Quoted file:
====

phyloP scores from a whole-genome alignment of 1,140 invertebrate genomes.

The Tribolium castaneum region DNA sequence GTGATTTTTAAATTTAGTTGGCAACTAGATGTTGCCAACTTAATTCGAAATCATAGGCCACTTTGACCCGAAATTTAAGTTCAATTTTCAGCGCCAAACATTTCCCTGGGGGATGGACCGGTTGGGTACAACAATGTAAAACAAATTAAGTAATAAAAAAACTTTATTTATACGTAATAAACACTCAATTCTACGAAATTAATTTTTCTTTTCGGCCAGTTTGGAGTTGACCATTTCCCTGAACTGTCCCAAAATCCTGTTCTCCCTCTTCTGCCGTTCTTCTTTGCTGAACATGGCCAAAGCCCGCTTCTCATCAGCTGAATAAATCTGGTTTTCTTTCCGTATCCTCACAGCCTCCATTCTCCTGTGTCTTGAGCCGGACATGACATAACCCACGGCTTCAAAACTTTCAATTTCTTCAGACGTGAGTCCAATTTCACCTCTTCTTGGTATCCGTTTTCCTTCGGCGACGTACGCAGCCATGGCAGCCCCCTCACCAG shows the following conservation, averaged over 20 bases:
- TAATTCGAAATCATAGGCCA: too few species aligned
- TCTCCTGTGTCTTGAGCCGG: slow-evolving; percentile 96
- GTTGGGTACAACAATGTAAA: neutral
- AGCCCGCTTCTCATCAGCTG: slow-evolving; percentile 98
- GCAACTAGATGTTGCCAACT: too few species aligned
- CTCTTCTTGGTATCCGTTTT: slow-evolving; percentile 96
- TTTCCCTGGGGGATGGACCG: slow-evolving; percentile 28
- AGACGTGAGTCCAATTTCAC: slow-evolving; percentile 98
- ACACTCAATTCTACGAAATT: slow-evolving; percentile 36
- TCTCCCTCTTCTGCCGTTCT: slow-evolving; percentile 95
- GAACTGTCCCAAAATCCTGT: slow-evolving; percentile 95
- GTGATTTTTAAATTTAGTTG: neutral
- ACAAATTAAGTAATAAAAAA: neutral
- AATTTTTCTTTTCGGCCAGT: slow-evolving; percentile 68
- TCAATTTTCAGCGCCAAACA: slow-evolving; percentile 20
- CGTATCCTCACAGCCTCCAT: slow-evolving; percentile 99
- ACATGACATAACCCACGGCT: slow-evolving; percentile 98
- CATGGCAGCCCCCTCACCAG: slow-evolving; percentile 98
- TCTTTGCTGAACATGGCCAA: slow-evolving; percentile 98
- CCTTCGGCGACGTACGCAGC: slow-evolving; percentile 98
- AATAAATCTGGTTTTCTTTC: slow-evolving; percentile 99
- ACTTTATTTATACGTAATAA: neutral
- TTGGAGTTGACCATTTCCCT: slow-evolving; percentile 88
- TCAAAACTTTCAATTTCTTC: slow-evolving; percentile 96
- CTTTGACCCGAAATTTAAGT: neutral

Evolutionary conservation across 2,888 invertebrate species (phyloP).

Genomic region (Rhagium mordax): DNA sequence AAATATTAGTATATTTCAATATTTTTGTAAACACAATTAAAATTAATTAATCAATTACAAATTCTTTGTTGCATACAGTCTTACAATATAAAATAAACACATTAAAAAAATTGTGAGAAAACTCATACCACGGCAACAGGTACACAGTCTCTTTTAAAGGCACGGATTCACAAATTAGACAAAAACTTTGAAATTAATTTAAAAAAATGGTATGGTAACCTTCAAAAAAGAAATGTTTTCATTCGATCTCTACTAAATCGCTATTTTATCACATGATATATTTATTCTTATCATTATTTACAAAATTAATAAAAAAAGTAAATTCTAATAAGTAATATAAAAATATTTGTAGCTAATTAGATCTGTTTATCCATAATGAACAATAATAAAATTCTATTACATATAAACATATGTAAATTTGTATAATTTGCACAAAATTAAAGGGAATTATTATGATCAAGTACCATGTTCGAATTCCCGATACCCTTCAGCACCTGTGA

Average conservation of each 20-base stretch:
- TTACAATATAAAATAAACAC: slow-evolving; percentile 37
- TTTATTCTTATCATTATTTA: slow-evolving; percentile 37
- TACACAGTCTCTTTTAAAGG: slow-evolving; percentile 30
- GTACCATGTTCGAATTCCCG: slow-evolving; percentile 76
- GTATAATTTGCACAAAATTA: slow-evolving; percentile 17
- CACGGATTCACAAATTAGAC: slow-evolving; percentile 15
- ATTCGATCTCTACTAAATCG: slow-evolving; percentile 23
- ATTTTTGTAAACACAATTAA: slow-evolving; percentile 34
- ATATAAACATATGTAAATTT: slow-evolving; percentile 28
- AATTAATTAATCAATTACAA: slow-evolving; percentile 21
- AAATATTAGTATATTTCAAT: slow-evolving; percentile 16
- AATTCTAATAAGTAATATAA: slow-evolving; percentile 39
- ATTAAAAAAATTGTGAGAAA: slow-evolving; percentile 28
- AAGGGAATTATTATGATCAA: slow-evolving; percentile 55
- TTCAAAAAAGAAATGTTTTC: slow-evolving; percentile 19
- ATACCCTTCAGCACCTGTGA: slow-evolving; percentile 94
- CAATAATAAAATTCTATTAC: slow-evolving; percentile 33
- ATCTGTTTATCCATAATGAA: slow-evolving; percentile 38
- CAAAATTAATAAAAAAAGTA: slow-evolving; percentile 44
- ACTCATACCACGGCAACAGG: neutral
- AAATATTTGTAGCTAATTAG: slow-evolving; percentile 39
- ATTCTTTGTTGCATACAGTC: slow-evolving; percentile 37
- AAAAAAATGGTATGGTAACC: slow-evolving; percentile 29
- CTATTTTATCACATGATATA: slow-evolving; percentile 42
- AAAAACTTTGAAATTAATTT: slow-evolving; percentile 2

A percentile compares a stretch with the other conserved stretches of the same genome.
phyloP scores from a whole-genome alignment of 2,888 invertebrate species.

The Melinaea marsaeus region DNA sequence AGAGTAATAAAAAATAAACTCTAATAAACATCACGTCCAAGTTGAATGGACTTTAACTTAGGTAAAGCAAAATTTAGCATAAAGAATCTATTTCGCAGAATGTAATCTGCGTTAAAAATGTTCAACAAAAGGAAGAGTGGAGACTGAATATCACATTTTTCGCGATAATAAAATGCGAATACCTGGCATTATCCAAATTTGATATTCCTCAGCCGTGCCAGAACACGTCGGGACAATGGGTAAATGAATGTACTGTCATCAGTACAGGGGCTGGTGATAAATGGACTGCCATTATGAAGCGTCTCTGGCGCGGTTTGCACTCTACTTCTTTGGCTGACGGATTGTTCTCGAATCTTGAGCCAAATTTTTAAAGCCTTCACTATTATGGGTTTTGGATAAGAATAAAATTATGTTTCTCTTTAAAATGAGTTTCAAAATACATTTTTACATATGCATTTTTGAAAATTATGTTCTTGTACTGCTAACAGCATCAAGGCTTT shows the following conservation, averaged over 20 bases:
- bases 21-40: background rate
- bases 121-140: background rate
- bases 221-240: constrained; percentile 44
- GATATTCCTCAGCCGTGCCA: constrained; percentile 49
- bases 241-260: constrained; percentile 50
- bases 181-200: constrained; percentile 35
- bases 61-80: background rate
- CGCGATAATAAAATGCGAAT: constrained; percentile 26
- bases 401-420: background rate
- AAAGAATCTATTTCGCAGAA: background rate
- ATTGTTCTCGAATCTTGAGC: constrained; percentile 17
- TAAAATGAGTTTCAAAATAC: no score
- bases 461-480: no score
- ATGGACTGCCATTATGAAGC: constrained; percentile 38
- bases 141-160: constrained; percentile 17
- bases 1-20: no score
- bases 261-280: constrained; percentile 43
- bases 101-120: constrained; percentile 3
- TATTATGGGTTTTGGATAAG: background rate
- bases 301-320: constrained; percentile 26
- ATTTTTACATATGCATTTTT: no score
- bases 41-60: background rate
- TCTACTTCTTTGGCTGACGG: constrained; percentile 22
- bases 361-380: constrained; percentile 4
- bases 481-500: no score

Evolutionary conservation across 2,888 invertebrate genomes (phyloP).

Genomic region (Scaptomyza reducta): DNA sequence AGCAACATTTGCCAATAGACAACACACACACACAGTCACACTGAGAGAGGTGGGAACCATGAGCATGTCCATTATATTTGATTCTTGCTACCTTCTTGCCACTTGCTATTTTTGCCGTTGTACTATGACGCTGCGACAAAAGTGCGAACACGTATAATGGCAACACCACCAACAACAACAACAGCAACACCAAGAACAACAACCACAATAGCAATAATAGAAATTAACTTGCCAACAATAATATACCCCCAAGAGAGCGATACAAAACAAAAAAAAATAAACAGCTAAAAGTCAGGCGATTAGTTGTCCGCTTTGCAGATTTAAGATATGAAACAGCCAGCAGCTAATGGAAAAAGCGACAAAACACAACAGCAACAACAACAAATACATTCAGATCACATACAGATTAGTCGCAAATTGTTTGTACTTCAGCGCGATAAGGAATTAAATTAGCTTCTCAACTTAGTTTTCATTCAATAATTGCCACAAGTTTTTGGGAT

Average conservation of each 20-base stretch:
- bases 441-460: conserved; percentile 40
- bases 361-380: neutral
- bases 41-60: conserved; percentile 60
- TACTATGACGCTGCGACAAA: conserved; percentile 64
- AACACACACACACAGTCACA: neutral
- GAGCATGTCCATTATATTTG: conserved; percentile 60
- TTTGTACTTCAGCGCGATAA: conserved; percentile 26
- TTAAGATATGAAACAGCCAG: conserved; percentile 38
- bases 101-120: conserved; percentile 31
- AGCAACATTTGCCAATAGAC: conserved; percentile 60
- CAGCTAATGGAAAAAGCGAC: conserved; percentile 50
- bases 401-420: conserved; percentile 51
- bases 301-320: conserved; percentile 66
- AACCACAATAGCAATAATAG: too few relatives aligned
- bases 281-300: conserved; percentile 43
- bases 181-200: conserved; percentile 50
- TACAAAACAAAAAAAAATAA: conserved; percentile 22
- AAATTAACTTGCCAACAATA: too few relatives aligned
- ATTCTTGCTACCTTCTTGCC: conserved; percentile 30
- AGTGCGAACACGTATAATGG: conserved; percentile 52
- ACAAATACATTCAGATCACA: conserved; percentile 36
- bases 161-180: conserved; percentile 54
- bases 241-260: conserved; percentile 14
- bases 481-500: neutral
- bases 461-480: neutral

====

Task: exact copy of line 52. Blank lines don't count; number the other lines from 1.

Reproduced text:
- ATTCTTTGTTGCATACAGTC: slow-evolving; percentile 37